2. Pingback: Crispy Potato Chip Cookies – My Roi List

  3. My comfort cookies come with a lot of history and a lot of longing!

    Your story is probably sweeter than the cookies, which themselves look truly sacred. Lots, lots of love to you dear.

  4. Made them the 2nd time today, de-li-cious! So wonderful to have a home-made cookie with Indian flavors. I used green cardamom instead of the black one and sunflower seeds as my son has nut allergies. Thank you for sharing the recipe and the story. The part about your mom making one at a time on the tawa/griddle, imagine the love in that!!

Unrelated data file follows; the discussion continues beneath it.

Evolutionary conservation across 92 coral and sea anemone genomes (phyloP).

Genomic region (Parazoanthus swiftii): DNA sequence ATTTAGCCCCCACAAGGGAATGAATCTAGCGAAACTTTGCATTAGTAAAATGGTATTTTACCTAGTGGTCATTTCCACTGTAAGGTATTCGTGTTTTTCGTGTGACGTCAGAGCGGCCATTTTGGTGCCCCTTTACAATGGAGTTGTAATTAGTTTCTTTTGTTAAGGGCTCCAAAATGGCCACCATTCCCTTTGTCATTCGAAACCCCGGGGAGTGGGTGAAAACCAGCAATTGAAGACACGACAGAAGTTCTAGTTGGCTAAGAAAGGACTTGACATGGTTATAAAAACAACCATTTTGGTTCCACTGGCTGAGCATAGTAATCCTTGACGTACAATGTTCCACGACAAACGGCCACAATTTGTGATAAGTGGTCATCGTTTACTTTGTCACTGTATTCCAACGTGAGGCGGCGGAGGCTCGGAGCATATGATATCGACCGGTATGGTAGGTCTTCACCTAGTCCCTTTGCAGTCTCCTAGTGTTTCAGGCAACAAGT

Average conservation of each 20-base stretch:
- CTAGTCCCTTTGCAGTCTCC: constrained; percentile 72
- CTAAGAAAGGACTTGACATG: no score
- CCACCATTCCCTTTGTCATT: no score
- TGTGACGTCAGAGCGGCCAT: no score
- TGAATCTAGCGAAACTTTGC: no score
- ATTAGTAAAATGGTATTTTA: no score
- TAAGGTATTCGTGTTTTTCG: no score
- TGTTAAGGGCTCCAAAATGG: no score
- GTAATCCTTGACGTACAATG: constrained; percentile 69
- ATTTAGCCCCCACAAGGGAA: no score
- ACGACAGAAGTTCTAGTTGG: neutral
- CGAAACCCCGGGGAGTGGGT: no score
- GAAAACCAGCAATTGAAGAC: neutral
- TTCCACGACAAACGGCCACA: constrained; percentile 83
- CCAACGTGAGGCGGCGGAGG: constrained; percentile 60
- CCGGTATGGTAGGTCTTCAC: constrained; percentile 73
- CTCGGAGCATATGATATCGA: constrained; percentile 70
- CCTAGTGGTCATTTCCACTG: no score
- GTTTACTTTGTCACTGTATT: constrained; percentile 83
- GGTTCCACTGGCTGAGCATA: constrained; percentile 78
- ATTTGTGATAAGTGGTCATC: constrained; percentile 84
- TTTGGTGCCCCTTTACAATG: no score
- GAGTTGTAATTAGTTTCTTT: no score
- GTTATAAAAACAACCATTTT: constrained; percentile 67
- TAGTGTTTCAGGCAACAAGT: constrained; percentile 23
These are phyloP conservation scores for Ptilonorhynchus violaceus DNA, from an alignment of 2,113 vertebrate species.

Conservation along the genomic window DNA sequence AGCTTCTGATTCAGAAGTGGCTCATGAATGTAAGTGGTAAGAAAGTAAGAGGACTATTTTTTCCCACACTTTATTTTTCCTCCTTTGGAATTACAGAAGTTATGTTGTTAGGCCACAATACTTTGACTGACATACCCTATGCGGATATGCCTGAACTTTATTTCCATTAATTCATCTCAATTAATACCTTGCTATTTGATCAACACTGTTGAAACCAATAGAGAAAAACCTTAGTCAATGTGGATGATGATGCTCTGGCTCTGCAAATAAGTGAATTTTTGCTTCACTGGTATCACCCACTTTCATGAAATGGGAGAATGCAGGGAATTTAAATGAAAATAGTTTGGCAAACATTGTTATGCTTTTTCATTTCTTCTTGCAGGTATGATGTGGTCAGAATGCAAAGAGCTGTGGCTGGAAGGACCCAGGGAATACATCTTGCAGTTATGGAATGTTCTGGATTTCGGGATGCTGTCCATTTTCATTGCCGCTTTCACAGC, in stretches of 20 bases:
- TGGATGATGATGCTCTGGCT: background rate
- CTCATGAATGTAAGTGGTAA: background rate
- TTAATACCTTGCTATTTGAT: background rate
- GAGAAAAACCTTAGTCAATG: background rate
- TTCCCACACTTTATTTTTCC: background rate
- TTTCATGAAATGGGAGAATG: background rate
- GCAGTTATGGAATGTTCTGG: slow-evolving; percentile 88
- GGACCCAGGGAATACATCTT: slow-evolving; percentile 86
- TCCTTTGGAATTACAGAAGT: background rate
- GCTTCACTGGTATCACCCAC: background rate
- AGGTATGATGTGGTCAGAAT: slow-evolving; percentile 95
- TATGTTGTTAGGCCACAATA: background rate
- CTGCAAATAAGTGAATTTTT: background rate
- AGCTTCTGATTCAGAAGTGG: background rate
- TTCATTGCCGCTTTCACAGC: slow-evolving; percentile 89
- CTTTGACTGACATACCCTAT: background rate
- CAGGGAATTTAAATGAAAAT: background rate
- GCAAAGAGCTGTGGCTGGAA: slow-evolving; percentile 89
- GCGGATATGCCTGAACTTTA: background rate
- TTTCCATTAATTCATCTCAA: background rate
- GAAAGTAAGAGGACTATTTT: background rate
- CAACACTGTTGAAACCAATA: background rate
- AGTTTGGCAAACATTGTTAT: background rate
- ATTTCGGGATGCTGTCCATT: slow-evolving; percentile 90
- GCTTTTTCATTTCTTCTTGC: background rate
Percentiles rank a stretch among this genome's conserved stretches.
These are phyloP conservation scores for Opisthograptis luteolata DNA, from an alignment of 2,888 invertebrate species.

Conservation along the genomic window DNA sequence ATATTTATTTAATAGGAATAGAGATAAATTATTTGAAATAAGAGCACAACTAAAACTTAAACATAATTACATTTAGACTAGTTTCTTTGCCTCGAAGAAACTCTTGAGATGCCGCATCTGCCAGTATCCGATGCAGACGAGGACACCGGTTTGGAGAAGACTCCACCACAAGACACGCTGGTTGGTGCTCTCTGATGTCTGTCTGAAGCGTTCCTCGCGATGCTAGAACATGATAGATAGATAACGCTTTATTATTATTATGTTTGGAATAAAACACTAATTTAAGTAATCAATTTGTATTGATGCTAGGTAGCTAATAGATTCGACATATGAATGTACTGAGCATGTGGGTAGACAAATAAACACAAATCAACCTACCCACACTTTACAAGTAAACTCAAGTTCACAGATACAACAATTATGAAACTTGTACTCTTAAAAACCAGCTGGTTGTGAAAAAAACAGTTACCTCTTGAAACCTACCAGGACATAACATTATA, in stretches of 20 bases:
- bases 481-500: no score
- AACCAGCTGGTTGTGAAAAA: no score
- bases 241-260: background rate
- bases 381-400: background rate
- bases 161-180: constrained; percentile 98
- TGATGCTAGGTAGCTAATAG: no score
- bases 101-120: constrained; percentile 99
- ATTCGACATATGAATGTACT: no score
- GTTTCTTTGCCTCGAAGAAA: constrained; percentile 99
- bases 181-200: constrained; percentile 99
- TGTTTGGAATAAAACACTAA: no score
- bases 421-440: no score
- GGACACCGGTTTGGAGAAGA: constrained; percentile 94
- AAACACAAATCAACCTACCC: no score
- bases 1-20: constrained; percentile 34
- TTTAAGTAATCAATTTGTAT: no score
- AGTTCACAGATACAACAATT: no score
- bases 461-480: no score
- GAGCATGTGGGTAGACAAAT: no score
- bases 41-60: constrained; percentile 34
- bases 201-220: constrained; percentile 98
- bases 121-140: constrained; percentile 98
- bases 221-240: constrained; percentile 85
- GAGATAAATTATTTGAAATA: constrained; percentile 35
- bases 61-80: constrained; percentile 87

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      Hi Sandeep,
      Thank you for putting your unique twists on the recipe and I am so glad you liked them. My Mom!! She just loved cooking for people and did it with SO much love!!

  5. I made these lovely cookies today. I used poppy seeds but I see from your pics that yours look like sesame seeds. Have I used the wrong seed or do you have different poppy seeds?

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      Thanks Nina. I did not know this recipe had been plagiarized. I have written to the owner of archanas kitchen and hopefully she will remove the plagiarized content from her blog. If not.. Oh well. it takes all kinds to make this world. Enjoy the recipe! Xo.

  6. Awesome. We call this Badam Puri in Gujju. And i love this very much. We also eat Kaju puri with the same recipe. 

    1. Beautiful story – memories that we cherish forever. One question on the recipe – can we replace All purpose flour by whole wheat flour/atta?